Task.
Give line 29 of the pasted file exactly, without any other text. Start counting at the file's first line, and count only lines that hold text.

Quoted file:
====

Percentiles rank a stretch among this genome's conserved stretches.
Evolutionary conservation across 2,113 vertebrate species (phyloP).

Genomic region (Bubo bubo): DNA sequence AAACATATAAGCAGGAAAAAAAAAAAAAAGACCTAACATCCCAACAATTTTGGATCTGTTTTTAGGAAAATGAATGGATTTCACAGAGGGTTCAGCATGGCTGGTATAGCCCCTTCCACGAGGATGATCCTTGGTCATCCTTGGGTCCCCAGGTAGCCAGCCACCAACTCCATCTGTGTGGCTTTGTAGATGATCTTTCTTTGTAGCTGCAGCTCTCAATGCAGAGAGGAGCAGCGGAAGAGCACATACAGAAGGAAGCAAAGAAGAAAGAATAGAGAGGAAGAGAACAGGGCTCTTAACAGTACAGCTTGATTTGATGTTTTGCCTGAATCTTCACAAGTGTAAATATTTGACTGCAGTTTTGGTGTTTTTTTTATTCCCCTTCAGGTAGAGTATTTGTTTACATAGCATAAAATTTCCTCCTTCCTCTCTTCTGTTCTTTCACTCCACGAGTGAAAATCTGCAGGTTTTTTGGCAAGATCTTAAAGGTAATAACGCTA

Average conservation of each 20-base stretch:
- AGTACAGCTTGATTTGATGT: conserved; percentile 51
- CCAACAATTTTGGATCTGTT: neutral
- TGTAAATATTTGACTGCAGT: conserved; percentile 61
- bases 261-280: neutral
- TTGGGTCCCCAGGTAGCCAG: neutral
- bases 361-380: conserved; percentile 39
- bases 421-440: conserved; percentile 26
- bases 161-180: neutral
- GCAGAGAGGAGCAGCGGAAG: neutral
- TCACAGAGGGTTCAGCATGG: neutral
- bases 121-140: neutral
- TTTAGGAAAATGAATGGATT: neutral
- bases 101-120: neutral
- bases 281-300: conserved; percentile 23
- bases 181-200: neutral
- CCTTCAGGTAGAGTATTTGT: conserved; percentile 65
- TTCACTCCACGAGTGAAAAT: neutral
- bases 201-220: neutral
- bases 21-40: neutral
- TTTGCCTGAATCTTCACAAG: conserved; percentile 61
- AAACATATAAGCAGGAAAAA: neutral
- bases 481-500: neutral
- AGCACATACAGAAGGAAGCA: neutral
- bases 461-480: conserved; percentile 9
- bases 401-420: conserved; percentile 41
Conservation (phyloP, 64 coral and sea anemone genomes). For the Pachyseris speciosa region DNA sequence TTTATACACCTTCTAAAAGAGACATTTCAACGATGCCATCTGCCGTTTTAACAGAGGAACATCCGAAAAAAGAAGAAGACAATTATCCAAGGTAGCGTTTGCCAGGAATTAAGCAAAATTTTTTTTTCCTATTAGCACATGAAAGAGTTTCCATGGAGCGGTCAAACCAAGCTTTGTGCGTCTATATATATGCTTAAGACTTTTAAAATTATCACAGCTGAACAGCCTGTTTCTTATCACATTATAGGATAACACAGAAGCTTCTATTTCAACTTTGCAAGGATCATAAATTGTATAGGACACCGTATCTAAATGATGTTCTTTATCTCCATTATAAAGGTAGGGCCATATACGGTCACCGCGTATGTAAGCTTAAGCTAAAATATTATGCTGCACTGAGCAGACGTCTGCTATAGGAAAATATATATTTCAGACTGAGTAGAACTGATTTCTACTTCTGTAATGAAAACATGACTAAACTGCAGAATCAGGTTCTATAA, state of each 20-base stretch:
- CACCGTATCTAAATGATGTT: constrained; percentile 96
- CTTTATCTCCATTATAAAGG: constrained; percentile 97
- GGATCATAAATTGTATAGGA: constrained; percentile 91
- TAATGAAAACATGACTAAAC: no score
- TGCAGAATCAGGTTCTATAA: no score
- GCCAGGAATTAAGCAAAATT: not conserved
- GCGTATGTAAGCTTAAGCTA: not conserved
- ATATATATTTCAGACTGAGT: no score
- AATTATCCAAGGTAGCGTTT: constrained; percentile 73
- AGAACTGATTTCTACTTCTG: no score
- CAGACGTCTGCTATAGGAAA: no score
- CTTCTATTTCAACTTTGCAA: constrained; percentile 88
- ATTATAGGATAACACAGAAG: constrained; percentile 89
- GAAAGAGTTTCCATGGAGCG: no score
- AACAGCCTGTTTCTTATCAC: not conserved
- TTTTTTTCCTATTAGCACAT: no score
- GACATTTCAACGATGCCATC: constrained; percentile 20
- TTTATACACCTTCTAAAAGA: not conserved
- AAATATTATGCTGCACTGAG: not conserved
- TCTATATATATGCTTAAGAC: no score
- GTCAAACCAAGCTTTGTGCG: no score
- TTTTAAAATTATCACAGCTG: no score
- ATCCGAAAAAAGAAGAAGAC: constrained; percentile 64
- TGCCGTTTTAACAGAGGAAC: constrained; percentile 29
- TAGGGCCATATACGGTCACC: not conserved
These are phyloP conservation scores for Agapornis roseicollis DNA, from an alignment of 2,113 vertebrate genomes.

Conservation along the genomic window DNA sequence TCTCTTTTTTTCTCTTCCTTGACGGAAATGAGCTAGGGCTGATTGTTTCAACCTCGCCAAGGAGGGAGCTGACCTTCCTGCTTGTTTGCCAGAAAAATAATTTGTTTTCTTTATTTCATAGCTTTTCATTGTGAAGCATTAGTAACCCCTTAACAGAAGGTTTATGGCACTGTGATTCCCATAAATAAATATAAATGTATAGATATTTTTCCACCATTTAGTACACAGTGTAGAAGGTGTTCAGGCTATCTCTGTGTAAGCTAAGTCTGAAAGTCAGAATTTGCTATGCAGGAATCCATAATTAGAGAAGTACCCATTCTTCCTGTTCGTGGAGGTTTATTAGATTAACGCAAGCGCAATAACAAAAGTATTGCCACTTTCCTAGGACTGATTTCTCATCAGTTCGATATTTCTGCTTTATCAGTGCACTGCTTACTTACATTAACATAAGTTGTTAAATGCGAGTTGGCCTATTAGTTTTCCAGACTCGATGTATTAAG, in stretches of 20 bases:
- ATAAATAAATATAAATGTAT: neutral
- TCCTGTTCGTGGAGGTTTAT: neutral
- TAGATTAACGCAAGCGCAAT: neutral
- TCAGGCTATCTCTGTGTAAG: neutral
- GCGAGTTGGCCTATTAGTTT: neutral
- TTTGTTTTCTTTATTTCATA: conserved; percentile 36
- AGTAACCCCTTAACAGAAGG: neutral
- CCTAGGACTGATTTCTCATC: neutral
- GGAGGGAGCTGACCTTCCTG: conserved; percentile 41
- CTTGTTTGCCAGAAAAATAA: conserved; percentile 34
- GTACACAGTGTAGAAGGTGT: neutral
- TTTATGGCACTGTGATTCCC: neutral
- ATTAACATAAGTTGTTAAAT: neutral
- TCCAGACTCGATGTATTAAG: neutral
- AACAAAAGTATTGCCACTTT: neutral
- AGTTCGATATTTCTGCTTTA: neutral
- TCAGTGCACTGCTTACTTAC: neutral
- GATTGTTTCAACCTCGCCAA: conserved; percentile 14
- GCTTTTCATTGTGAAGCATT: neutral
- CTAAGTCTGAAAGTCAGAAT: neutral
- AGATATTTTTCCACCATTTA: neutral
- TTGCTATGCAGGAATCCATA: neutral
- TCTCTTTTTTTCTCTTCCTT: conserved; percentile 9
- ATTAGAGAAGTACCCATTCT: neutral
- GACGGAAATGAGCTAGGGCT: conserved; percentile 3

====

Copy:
- bases 401-420: conserved; percentile 41